Effects of shortened host life span on the evolution of parasite life history and virulence in a microbial host-parasite system
1 UPMC University Paris 06, Laboratoire de Parasitologie Evolutive – UMR 7103, 7 quai St-Bernard, 75252 Paris, France
2 UMR de Génétique Végétale, University Paris Sud/INRA/CNRS/INAPG, Ferme du Moulon, 91190 Gif-sur-Yvette, France
3 Division of Biology, Imperial College London, Silwood Park Campus, Ascot SL5 7PY, UK
4 Institut des Sciences de l'Evolution, UMR 5554, Université de Montpellier 2, CC 065, Place Eugène Bataillon, 34095 Montpellier, France
BMC Evolutionary Biology 2009, 9:65 doi:10.1186/1471-2148-9-65Published: 25 March 2009
Ecological factors play an important role in the evolution of parasite exploitation strategies. A common prediction is that, as shorter host life span reduces future opportunities of transmission, parasites compensate with an evolutionary shift towards earlier transmission. They may grow more rapidly within the host, have a shorter latency time and, consequently, be more virulent. Thus, increased extrinsic (i.e., not caused by the parasite) host mortality leads to the evolution of more virulent parasites. To test these predictions, we performed a serial transfer experiment, using the protozoan Paramecium caudatum and its bacterial parasite Holospora undulata. We simulated variation in host life span by killing hosts after 11 (early killing) or 14 (late killing) days post inoculation; after killing, parasite transmission stages were collected and used for a new infection cycle.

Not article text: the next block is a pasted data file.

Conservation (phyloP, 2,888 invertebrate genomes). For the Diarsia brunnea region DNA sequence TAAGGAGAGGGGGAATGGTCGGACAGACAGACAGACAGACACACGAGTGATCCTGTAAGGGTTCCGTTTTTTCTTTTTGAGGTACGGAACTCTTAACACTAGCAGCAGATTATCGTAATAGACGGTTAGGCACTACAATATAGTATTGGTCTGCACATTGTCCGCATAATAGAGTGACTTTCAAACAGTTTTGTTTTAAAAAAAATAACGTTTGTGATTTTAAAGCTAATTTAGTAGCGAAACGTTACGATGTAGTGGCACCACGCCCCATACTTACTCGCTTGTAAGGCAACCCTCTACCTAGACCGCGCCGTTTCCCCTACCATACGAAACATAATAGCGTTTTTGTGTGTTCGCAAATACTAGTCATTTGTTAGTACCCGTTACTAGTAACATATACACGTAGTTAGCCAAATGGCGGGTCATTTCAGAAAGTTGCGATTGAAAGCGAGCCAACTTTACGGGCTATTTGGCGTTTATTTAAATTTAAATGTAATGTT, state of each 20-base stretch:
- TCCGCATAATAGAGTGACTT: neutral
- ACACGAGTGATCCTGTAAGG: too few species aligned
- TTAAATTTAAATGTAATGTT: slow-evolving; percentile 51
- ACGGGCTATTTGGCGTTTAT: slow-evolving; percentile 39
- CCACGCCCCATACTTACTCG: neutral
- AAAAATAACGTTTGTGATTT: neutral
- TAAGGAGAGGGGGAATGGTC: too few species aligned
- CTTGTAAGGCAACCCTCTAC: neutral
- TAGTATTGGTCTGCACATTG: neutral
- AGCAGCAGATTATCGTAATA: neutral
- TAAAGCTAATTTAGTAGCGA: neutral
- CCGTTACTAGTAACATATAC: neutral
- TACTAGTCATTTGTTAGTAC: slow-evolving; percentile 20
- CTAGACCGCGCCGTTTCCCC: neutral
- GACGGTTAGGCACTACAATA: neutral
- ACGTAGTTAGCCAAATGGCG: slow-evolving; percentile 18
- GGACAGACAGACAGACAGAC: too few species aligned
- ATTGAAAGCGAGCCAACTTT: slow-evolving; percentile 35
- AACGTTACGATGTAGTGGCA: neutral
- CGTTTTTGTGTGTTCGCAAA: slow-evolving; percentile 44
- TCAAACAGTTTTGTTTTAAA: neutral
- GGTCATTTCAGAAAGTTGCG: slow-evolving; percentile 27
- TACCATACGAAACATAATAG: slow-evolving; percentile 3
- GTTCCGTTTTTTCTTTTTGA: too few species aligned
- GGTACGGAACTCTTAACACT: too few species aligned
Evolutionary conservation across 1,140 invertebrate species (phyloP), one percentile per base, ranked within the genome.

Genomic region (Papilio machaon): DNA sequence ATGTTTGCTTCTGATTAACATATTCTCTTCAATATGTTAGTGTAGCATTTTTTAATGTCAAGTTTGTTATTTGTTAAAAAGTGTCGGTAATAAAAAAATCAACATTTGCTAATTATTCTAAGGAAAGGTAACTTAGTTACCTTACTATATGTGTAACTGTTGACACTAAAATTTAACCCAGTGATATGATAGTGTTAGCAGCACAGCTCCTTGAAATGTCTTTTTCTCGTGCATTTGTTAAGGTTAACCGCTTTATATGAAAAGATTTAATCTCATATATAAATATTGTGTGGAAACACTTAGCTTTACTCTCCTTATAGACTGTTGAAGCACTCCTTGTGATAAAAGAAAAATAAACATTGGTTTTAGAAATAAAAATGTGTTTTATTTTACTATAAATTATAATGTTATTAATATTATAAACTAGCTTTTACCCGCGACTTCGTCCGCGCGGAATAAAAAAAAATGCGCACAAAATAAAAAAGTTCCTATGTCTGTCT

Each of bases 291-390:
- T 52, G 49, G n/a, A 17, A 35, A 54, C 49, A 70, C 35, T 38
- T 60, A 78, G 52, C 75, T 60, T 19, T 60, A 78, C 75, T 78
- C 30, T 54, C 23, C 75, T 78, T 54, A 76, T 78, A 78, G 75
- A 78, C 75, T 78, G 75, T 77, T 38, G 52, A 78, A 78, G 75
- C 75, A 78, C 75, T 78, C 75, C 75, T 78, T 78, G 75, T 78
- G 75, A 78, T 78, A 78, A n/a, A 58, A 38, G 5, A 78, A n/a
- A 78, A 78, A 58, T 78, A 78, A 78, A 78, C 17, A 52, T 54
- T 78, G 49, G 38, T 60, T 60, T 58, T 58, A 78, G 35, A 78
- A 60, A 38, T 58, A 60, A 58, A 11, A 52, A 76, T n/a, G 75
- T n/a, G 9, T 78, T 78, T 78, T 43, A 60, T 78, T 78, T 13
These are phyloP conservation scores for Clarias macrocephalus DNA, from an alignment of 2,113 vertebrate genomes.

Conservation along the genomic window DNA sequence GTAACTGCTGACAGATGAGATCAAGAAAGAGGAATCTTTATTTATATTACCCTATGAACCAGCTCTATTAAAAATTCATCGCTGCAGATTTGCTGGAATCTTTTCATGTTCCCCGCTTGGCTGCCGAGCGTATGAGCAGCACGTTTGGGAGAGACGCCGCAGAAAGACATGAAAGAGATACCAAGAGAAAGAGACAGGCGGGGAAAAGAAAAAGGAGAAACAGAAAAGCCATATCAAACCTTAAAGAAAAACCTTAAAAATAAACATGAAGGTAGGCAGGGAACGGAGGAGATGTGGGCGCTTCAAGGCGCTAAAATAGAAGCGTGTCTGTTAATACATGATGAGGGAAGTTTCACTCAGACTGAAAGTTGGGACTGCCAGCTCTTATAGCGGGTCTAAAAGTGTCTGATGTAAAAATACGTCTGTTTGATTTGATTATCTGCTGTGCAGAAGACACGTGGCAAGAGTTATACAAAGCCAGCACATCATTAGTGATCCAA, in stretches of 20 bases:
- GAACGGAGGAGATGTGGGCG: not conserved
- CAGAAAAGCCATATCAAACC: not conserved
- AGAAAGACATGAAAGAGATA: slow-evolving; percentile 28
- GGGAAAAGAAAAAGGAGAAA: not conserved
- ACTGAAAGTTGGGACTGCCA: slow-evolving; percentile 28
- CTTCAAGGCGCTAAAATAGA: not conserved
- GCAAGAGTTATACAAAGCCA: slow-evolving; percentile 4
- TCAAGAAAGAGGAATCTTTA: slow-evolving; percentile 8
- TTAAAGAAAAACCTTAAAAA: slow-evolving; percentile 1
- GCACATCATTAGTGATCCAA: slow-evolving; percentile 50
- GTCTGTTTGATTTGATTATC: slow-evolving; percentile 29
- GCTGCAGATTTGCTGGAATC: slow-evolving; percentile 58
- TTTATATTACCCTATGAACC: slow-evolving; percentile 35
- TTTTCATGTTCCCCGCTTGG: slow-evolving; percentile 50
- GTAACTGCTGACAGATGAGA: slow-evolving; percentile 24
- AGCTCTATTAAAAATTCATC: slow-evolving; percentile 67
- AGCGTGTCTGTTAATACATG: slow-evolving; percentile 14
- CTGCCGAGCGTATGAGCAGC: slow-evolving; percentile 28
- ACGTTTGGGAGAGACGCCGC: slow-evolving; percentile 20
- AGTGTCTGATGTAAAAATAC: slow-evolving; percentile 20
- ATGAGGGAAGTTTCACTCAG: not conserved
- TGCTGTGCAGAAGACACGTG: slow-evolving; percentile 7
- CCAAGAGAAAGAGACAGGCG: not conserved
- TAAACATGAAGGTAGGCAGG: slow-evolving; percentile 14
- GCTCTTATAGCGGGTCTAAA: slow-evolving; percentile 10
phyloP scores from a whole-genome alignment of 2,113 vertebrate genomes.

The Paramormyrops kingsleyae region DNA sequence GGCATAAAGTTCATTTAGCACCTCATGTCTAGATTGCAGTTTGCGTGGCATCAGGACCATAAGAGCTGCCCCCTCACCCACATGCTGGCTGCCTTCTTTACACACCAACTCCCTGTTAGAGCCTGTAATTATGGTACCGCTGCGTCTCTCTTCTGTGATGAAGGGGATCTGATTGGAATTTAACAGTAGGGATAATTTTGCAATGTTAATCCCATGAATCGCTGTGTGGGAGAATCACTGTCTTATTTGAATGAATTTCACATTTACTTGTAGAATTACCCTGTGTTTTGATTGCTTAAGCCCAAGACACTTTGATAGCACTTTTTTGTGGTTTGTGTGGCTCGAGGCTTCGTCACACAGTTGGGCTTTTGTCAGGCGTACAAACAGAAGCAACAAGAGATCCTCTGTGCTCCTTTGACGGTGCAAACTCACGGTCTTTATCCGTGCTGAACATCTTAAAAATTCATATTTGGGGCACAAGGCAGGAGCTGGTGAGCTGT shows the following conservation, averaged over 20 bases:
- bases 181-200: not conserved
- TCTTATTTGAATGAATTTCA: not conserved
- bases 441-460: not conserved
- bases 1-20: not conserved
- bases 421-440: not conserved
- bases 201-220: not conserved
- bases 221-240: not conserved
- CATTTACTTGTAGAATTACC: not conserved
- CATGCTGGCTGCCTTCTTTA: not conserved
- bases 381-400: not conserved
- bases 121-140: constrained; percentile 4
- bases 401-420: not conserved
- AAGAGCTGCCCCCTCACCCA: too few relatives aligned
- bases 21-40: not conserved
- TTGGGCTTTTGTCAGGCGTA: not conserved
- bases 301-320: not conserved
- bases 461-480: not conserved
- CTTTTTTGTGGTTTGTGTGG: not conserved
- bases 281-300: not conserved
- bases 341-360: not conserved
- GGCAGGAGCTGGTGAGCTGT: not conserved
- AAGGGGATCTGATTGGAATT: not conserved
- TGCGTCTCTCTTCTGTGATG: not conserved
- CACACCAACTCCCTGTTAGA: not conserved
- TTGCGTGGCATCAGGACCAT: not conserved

After 13 cycles (≈ 300 generations), parasites from the early-killing treatment were less infectious, but had shorter latency time and higher virulence than those from the late-killing treatment. Overall, shorter latency time was associated with higher parasite loads and thus presumably with more rapid within-host replication.
The analysis of the means of the two treatments is thus consistent with theory, and suggests that evolution is constrained by trade-offs between virulence, transmission and within-host growth. In contrast, we found little evidence for such trade-offs across parasite selection lines within treatments; thus, to some extent, these traits may evolve independently. This study illustrates how environmental variation (experienced by the host) can lead to the evolution of distinct parasite strategies.